While most parties are more about celebrating a special occasion—like a birthday or graduation—the main point of a bridal shower is to give a gift. After all, friends and family are gathering to help a bride-to-be prepare for life as a newlywed. Whether you're throwing a shower or attending one, here's everything you need to know about giving a gift.
Shower gifts come in two flavors: classic and contemporary.
Traditional shower gifts, like towels and cutting boards, are still wildly popular. There's a good reason: They're basic necessities for couples starting a new life adventure together. Even if the lovebirds have been living together for a few years, chances are their household goods could use some updating. Who wouldn't be happy with a new set of pots and pans, an iron, flatware, or colorful vases for the flowers he's sure to bring home some nights? But there's also a case for thinking outside the traditional box and choosing more modern gifts like mini Bluetooth speakers, a monogrammed weekend bag, or a waffle maker. Some people like to give a gift that's a one-two punch: Wineglasses for the shower and a wine rack for the wedding.
Spend what makes sense.
There's no required amount—it all depends on the guest's budget, how close she is to the bride, and the local custom. If money's tight, get creative. One idea we love is to create a kitchen utensil caddy filled with plastic spatulas, wooden spoons, tongs, and the like. If a bunch of people are thinking about giving a gift as a group—college roommates, first cousins, coworkers—they might combine their money and buy a big-ticket item like a stand mixer or lawn furniture.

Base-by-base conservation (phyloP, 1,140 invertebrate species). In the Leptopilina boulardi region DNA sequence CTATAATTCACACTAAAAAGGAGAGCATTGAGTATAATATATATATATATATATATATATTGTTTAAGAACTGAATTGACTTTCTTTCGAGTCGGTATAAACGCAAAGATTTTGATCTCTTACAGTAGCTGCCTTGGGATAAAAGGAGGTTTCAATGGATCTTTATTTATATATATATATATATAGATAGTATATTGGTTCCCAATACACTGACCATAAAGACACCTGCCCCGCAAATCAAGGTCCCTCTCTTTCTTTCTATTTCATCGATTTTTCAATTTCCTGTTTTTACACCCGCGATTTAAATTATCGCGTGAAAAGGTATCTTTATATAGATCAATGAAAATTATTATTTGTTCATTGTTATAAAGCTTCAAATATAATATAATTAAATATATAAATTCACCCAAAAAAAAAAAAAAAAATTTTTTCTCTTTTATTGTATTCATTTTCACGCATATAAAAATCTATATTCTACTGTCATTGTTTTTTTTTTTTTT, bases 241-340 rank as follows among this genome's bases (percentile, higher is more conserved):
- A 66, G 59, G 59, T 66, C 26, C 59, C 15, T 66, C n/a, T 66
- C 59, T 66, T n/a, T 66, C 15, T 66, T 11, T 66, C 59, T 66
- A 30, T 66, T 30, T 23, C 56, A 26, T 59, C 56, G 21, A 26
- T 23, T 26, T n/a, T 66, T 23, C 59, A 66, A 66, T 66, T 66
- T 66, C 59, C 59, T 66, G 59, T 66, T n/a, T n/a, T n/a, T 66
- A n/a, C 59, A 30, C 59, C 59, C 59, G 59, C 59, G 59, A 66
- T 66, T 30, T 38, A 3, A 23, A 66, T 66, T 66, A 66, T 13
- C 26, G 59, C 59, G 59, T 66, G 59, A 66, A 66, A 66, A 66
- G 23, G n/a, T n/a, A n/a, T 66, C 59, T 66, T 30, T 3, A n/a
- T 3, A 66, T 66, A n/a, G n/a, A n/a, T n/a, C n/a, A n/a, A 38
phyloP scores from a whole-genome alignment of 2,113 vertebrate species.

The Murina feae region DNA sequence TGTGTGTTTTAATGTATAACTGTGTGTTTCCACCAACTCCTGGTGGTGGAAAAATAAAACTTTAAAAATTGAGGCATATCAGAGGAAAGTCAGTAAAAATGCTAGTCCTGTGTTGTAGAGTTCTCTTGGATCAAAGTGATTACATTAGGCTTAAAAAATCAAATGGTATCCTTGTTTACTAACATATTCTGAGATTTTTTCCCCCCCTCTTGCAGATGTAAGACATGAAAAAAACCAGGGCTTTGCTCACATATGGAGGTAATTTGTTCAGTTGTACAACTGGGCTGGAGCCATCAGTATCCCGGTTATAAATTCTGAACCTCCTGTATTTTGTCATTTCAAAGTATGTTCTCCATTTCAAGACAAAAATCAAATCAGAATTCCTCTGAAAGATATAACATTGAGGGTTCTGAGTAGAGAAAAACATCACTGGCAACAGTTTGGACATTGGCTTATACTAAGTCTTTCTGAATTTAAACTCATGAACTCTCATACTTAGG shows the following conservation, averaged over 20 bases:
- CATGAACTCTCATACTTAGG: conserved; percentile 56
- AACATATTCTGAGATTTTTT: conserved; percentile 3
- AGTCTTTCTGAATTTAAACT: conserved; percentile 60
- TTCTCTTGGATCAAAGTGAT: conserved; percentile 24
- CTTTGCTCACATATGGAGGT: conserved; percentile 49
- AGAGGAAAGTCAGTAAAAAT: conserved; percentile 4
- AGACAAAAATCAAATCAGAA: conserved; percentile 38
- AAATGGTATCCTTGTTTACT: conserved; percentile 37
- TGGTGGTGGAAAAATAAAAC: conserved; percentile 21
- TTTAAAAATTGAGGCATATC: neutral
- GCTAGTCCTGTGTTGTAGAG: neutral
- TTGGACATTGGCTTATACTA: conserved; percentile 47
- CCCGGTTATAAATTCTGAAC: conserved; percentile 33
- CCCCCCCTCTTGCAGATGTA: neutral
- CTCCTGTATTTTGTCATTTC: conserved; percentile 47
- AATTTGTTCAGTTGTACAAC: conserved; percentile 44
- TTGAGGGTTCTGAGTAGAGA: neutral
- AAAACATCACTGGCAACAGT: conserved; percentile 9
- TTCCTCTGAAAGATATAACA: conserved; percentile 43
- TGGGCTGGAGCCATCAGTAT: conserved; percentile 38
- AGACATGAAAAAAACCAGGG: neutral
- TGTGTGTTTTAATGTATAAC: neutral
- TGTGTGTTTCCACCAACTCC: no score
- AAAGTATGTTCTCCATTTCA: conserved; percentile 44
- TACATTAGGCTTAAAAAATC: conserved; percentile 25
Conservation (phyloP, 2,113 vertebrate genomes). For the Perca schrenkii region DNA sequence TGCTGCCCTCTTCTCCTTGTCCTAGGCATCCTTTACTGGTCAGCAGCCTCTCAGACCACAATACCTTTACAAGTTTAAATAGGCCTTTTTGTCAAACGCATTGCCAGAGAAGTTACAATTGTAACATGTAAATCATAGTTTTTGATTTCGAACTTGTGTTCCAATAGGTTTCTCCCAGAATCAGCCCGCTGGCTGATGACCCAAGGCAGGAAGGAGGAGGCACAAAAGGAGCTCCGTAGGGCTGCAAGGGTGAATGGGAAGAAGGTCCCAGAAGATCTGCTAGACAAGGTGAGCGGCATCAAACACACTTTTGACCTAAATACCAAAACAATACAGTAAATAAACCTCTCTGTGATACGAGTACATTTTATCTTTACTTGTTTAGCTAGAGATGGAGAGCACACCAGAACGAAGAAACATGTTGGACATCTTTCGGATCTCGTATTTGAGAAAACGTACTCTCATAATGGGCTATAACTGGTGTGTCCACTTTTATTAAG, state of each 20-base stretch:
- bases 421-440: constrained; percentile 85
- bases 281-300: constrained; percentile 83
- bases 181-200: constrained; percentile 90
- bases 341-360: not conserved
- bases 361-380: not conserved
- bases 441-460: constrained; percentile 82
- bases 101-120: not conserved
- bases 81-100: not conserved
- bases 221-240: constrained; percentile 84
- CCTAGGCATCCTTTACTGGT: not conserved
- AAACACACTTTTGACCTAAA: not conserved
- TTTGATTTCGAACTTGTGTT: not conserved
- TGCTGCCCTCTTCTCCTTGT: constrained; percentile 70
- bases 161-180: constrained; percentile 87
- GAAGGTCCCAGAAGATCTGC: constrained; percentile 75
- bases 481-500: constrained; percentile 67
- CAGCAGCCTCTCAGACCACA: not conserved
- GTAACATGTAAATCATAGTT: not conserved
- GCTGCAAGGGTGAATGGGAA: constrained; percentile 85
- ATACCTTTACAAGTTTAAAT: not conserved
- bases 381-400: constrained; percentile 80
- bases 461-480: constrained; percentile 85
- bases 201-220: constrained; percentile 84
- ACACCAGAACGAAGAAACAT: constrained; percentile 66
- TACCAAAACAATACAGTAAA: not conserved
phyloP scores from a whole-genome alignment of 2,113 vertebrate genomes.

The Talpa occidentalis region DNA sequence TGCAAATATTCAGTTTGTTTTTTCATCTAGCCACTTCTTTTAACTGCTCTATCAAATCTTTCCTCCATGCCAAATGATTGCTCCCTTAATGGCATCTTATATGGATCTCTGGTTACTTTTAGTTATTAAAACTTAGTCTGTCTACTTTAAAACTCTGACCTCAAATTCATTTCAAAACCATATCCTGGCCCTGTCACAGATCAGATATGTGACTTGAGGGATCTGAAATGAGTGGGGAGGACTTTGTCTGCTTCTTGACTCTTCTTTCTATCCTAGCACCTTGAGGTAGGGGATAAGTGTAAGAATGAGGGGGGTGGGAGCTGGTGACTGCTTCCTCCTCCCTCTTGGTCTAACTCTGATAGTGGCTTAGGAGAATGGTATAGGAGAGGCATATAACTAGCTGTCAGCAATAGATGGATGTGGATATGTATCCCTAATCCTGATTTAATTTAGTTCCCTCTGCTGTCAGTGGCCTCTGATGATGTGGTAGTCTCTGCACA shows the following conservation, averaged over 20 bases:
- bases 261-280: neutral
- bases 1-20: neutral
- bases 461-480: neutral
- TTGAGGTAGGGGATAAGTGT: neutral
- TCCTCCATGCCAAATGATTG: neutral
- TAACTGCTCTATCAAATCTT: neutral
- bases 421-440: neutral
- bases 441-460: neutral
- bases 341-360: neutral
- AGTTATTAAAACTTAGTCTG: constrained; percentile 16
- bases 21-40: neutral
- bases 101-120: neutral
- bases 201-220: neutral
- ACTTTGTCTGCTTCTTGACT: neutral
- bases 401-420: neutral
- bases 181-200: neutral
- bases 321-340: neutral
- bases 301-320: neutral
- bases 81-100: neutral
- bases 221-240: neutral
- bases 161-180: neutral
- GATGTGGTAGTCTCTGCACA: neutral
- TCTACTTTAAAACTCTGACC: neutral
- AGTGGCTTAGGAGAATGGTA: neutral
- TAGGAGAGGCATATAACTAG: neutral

The registry is all-important.
If you're the bride, how fun is it to pick out gifts you'd like with the knowledge that you'll probably get many of them? Extremely fun. Be considerate and sign up for items at various price points, from low to high. This inclusive approach will make all the guests feel that, no matter what their budget, they can buy you something you really want. So put the $359 barista-worthy coffee maker on your list, along with the $18 set of coffee mugs.
Looking greedy is not a thing.
Some brides feel uncomfortable registering because they think it's tacky to ask for presents. But that's the whole point of the party—to "shower" the bride with gifts! People understand that and won't think she's materialistic—many of them were probably brides who registered back in the day. It's better to think of it as saving guests time. Now they won't have to wander around a store hoping to see something the bride will like. That said, registering isn't mandatory. People will bring gifts anyway.
The invitation should give clues about gifts.
It's expected that a bridal shower invite will list where the bride is registered. If there's a theme (kitchen, garden), the invitation should name it, so guests will bring relevant gifts. If it's a couple's shower, guests should also be given a heads up so they bring gifts that the couple will both use, like blankets and steak knives.
The gifts get opened in front of everyone.
Either before or after food is served, it's time to open the gifts. A bridesmaid should help the bride tear wrapping paper off or lift the present out of the gift bag. Another maid should keep track of who gave what. The list will come in handy later for writing thank-you notes. It's also a good idea to have a roll of tape on hand to attach the cards to the gift boxes.